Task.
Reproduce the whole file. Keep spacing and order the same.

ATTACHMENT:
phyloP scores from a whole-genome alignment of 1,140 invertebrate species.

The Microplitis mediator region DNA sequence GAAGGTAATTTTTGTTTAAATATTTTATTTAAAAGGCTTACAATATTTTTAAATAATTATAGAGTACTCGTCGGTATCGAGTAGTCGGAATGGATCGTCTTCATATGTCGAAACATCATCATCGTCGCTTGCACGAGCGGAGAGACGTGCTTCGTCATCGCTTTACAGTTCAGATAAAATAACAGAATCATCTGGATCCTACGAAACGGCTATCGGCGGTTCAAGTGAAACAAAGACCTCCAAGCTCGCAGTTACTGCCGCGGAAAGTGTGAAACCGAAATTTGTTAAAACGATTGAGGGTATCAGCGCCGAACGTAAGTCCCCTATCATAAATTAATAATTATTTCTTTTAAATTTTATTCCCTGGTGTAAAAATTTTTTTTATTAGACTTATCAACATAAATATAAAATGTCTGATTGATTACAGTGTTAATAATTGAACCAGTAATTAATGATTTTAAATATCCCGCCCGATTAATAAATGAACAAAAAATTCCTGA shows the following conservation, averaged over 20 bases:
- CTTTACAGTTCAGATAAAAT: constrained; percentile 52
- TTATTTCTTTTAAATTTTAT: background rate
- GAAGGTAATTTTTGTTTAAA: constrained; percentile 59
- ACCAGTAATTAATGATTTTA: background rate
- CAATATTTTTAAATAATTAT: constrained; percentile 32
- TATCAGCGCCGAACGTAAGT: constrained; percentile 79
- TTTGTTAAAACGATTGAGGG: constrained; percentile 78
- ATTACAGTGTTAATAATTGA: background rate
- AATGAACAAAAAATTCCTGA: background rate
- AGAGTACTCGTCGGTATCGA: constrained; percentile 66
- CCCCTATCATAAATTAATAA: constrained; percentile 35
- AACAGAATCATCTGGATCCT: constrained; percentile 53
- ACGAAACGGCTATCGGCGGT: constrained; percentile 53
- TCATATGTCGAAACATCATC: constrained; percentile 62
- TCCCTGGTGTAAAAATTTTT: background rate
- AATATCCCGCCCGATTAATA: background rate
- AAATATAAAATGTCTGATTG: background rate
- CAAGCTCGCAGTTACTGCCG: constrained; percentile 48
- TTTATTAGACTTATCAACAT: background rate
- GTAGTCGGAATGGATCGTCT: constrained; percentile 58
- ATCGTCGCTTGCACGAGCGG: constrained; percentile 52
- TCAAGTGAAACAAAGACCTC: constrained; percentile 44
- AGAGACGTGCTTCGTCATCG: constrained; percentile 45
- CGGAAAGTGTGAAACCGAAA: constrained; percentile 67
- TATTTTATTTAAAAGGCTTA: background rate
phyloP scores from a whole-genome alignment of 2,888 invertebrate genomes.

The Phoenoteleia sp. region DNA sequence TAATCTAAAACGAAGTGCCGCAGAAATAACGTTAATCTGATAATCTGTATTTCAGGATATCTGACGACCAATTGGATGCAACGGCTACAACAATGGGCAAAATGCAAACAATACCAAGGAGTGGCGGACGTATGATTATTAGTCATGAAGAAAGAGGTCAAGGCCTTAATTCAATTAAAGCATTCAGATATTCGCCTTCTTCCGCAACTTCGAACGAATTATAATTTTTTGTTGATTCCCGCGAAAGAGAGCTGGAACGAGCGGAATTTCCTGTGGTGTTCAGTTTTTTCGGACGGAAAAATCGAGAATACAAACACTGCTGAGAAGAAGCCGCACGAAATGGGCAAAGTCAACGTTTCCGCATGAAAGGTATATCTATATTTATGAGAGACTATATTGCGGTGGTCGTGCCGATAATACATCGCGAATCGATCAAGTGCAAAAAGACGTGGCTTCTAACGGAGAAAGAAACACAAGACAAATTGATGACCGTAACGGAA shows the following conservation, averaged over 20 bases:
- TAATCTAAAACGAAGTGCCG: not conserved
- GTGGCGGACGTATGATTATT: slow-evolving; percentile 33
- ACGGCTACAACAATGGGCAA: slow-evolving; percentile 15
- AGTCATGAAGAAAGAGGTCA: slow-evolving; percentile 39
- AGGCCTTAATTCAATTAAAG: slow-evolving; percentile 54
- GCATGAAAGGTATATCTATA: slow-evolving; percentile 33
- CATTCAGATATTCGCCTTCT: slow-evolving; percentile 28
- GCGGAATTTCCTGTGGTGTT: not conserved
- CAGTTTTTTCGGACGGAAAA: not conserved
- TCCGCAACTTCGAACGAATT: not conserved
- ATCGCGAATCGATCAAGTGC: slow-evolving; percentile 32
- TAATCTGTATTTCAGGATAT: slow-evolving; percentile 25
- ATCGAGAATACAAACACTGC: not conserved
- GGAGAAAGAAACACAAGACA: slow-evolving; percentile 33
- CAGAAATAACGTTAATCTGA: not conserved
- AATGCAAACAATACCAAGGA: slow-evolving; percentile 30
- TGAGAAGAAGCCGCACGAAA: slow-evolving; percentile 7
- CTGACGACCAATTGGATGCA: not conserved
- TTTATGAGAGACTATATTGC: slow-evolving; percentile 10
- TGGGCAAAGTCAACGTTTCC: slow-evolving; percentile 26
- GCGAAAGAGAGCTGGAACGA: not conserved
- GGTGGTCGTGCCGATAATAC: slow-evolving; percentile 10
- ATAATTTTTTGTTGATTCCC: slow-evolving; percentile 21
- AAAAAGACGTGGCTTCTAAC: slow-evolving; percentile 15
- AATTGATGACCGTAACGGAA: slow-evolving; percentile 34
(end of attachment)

phyloP scores from a whole-genome alignment of 1,140 invertebrate species.

The Microplitis mediator region DNA sequence GAAGGTAATTTTTGTTTAAATATTTTATTTAAAAGGCTTACAATATTTTTAAATAATTATAGAGTACTCGTCGGTATCGAGTAGTCGGAATGGATCGTCTTCATATGTCGAAACATCATCATCGTCGCTTGCACGAGCGGAGAGACGTGCTTCGTCATCGCTTTACAGTTCAGATAAAATAACAGAATCATCTGGATCCTACGAAACGGCTATCGGCGGTTCAAGTGAAACAAAGACCTCCAAGCTCGCAGTTACTGCCGCGGAAAGTGTGAAACCGAAATTTGTTAAAACGATTGAGGGTATCAGCGCCGAACGTAAGTCCCCTATCATAAATTAATAATTATTTCTTTTAAATTTTATTCCCTGGTGTAAAAATTTTTTTTATTAGACTTATCAACATAAATATAAAATGTCTGATTGATTACAGTGTTAATAATTGAACCAGTAATTAATGATTTTAAATATCCCGCCCGATTAATAAATGAACAAAAAATTCCTGA shows the following conservation, averaged over 20 bases:
- CTTTACAGTTCAGATAAAAT: constrained; percentile 52
- TTATTTCTTTTAAATTTTAT: background rate
- GAAGGTAATTTTTGTTTAAA: constrained; percentile 59
- ACCAGTAATTAATGATTTTA: background rate
- CAATATTTTTAAATAATTAT: constrained; percentile 32
- TATCAGCGCCGAACGTAAGT: constrained; percentile 79
- TTTGTTAAAACGATTGAGGG: constrained; percentile 78
- ATTACAGTGTTAATAATTGA: background rate
- AATGAACAAAAAATTCCTGA: background rate
- AGAGTACTCGTCGGTATCGA: constrained; percentile 66
- CCCCTATCATAAATTAATAA: constrained; percentile 35
- AACAGAATCATCTGGATCCT: constrained; percentile 53
- ACGAAACGGCTATCGGCGGT: constrained; percentile 53
- TCATATGTCGAAACATCATC: constrained; percentile 62
- TCCCTGGTGTAAAAATTTTT: background rate
- AATATCCCGCCCGATTAATA: background rate
- AAATATAAAATGTCTGATTG: background rate
- CAAGCTCGCAGTTACTGCCG: constrained; percentile 48
- TTTATTAGACTTATCAACAT: background rate
- GTAGTCGGAATGGATCGTCT: constrained; percentile 58
- ATCGTCGCTTGCACGAGCGG: constrained; percentile 52
- TCAAGTGAAACAAAGACCTC: constrained; percentile 44
- AGAGACGTGCTTCGTCATCG: constrained; percentile 45
- CGGAAAGTGTGAAACCGAAA: constrained; percentile 67
- TATTTTATTTAAAAGGCTTA: background rate
phyloP scores from a whole-genome alignment of 2,888 invertebrate genomes.

The Phoenoteleia sp. region DNA sequence TAATCTAAAACGAAGTGCCGCAGAAATAACGTTAATCTGATAATCTGTATTTCAGGATATCTGACGACCAATTGGATGCAACGGCTACAACAATGGGCAAAATGCAAACAATACCAAGGAGTGGCGGACGTATGATTATTAGTCATGAAGAAAGAGGTCAAGGCCTTAATTCAATTAAAGCATTCAGATATTCGCCTTCTTCCGCAACTTCGAACGAATTATAATTTTTTGTTGATTCCCGCGAAAGAGAGCTGGAACGAGCGGAATTTCCTGTGGTGTTCAGTTTTTTCGGACGGAAAAATCGAGAATACAAACACTGCTGAGAAGAAGCCGCACGAAATGGGCAAAGTCAACGTTTCCGCATGAAAGGTATATCTATATTTATGAGAGACTATATTGCGGTGGTCGTGCCGATAATACATCGCGAATCGATCAAGTGCAAAAAGACGTGGCTTCTAACGGAGAAAGAAACACAAGACAAATTGATGACCGTAACGGAA shows the following conservation, averaged over 20 bases:
- TAATCTAAAACGAAGTGCCG: not conserved
- GTGGCGGACGTATGATTATT: slow-evolving; percentile 33
- ACGGCTACAACAATGGGCAA: slow-evolving; percentile 15
- AGTCATGAAGAAAGAGGTCA: slow-evolving; percentile 39
- AGGCCTTAATTCAATTAAAG: slow-evolving; percentile 54
- GCATGAAAGGTATATCTATA: slow-evolving; percentile 33
- CATTCAGATATTCGCCTTCT: slow-evolving; percentile 28
- GCGGAATTTCCTGTGGTGTT: not conserved
- CAGTTTTTTCGGACGGAAAA: not conserved
- TCCGCAACTTCGAACGAATT: not conserved
- ATCGCGAATCGATCAAGTGC: slow-evolving; percentile 32
- TAATCTGTATTTCAGGATAT: slow-evolving; percentile 25
- ATCGAGAATACAAACACTGC: not conserved
- GGAGAAAGAAACACAAGACA: slow-evolving; percentile 33
- CAGAAATAACGTTAATCTGA: not conserved
- AATGCAAACAATACCAAGGA: slow-evolving; percentile 30
- TGAGAAGAAGCCGCACGAAA: slow-evolving; percentile 7
- CTGACGACCAATTGGATGCA: not conserved
- TTTATGAGAGACTATATTGC: slow-evolving; percentile 10
- TGGGCAAAGTCAACGTTTCC: slow-evolving; percentile 26
- GCGAAAGAGAGCTGGAACGA: not conserved
- GGTGGTCGTGCCGATAATAC: slow-evolving; percentile 10
- ATAATTTTTTGTTGATTCCC: slow-evolving; percentile 21
- AAAAAGACGTGGCTTCTAAC: slow-evolving; percentile 15
- AATTGATGACCGTAACGGAA: slow-evolving; percentile 34